Farmer argues that he has been subjected to double jeopardy, in violation of his Fifth Amendment right against repeated prosecutions for the same offense. Relying on Oregon v. Kennedy, 456 U.S. 667, 102 S.Ct. 2083, 72 L.Ed.2d 416 (1982), Farmer contends the new trial was the result of intentional misdeeds by the prosecution and therefore constitutionally barred. Id. at 679, 102 S.Ct. 2083 (holding defendant may invoke the bar of double jeopardy if it is shown that the prosecution intended to provoke a mistrial).
There is no indication here that the government was attempting to derail the original trial. In fact, quite the opposite; the government won the first trial. Appellant cites language by the prosecution that "there ain't no appeal from an acquittal" as demonstrative of the prosecutor's intent. As a colloquial phrase, we do not see any indication that the comment reflects specific prosecutorial strategy. Rather, it is a quip the prosecutor made before the bench. No double jeopardy problem is raised in this case.
Farmer next raises the issue of whether the destruction of the firearm before trial violated his due process rights. Criminal defendants have the right to obtain from the prosecution evidence that is material to the guilt of the defendant. The prosecution cannot suppress material evidence. Brady v. Maryland, 373 U.S. 83, 87, 83 S.Ct. 1194, 10 L.Ed.2d 215 (1963). To establish a Brady violation, the defendant must show the government suppressed evidence that was both favorable to the defense and material to the issue of guilt or punishment. United States v. Turner, 104 F.3d 217, 220 (8th Cir.1997).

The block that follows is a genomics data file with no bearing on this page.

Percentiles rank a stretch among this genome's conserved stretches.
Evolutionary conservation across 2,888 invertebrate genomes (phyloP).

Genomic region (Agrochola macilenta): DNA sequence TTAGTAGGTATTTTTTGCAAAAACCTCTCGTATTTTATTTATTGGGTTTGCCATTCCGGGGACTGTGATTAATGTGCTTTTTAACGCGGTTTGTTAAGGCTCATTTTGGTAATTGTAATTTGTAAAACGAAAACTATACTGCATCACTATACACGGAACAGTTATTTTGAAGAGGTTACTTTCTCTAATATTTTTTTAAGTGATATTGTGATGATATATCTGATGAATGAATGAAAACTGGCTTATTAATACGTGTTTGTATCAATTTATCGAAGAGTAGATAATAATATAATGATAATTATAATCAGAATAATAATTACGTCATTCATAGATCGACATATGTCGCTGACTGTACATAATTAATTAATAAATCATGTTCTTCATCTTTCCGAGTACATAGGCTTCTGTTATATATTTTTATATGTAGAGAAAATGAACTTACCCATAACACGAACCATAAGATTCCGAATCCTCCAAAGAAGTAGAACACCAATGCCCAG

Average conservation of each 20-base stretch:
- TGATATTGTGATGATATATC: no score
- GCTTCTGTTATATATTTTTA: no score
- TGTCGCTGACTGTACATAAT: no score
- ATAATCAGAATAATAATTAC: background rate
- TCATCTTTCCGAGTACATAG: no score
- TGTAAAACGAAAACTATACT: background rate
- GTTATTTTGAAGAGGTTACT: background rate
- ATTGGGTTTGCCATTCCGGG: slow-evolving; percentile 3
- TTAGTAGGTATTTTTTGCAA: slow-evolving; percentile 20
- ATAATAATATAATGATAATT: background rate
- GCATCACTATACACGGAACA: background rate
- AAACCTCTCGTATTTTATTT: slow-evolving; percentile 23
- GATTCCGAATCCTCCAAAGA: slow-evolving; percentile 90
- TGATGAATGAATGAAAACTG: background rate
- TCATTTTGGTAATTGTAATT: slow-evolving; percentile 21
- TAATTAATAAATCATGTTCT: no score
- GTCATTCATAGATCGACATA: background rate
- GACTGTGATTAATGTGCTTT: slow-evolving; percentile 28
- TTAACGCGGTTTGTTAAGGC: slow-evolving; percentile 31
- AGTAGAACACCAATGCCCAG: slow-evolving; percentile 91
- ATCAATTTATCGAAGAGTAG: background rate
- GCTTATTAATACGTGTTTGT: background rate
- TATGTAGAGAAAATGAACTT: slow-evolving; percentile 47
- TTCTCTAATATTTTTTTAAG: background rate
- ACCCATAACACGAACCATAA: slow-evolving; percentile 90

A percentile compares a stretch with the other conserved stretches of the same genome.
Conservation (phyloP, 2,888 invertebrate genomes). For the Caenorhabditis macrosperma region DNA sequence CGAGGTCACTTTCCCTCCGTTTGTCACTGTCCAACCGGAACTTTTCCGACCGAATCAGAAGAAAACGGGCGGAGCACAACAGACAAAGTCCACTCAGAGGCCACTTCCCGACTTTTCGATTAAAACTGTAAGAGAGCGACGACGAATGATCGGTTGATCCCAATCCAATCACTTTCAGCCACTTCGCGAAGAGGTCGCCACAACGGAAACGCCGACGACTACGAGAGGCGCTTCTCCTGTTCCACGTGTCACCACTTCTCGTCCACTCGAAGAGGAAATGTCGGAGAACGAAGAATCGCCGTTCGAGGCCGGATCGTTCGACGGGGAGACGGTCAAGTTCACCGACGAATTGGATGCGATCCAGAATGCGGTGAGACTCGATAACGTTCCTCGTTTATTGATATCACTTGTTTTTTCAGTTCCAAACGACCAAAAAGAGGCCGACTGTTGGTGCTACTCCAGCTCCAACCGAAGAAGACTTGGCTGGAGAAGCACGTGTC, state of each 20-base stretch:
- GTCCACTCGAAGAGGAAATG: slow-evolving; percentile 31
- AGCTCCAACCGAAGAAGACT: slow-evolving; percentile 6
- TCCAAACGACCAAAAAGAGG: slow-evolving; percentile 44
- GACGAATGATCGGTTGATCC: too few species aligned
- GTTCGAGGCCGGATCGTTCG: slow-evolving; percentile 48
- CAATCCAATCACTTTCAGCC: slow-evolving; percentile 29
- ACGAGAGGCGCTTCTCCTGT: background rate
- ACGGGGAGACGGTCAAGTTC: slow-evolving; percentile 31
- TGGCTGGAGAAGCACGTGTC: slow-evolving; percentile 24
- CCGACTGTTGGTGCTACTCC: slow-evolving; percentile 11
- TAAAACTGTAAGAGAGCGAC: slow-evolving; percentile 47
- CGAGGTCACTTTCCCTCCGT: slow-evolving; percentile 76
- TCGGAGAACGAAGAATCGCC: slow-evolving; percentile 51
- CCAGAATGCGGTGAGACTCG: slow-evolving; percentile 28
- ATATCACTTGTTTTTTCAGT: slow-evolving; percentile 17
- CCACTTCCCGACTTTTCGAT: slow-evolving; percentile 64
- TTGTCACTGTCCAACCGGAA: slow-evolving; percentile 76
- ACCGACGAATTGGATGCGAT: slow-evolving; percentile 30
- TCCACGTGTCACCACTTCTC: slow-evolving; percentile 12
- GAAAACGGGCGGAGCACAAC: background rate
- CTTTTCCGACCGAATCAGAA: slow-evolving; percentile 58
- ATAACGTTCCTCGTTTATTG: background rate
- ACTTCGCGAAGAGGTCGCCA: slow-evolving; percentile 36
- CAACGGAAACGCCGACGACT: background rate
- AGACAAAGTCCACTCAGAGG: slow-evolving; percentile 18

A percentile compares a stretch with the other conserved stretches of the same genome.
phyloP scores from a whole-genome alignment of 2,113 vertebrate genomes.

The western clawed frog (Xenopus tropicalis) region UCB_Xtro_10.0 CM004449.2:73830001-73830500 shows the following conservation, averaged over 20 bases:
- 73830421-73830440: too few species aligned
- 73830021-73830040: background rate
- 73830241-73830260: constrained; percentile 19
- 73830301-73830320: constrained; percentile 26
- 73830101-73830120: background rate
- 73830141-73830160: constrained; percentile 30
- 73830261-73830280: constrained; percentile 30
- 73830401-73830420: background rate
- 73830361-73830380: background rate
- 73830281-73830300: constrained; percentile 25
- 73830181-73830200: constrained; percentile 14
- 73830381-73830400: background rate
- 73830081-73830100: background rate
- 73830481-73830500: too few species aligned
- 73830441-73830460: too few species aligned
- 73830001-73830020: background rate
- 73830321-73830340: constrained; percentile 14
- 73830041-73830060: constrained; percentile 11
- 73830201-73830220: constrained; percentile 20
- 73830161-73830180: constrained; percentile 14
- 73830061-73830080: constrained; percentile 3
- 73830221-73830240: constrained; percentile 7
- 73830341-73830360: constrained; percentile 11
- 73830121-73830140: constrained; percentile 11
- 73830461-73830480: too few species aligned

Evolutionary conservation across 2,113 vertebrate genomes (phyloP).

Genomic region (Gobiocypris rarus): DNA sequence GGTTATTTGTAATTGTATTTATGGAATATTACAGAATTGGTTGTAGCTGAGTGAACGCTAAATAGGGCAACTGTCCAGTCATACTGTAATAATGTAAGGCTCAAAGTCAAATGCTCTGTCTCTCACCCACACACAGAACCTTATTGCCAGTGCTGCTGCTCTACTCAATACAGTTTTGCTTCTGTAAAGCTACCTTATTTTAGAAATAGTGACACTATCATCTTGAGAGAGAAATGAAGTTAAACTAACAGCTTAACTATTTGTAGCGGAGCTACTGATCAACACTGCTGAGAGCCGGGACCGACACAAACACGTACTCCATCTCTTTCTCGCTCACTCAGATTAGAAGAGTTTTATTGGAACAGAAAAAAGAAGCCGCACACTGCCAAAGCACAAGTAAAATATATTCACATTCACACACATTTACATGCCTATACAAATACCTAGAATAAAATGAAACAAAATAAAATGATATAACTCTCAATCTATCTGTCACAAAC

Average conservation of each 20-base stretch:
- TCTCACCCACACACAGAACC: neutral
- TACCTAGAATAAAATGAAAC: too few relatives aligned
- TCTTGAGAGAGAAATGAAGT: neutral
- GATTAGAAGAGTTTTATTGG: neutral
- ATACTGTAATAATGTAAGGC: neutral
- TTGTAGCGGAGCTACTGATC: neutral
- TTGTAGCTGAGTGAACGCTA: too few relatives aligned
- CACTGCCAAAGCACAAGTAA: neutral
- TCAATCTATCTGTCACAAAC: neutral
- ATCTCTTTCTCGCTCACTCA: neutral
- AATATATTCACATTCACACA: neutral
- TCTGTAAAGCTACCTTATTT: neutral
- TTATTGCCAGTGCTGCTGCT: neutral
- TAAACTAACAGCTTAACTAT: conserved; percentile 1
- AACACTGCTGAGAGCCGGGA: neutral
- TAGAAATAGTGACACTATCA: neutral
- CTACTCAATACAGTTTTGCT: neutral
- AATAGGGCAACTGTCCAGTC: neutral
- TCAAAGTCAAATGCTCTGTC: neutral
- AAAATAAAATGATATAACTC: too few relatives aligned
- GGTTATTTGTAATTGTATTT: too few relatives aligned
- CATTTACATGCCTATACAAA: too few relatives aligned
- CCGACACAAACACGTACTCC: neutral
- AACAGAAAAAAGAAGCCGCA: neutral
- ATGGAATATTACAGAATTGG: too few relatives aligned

Appellant claims that the gun is exculpatory evidence for a number of reasons, most of which are without merit. One significant challenge raised by Farmer is the lack of fingerprinting conducted by the police on the gun. Without fingerprinting, Farmer alleges the government could not conclusively prove the firearm was his. Appellant successfully presented the fact that the gun had not been fingerprinted to the jury; yet, the jury found a link between Farmer and the firearm. We cannot conclude, therefore, that the government suppressed evidence that was favorable to the defendant and material to the issue of his guilt. There is no Brady violation.
Appellant next argues that the government's eighteen-month delay in bringing the federal indictment resulted in a due process violation. In order to establish a due process violation for pre-indictment delay, a defendant must establish that substantial prejudice resulted from the delay, and that the delay was an intentional device to harass or gain a tactical advantage over the accused. United States v. Stierwalt, 16 F.3d 282, 285 (8th Cir.1994). The handgun was discovered and seized on August 1, 1999, while the federal indictment was filed on January 16, 2001.
Objections to defects in indictments must be raised prior to trial. Fed. R.Crim.P. 12(b)(2). While we found no case law that considered whether delays in filing indictments constituted "defects" in the indictment, it is reasonable to interpret "defects in indictments" as including delays in bringing indictments. Appellant did not object to the delay until trial. Because the motion was untimely, we are not able to consider the merits of the claim.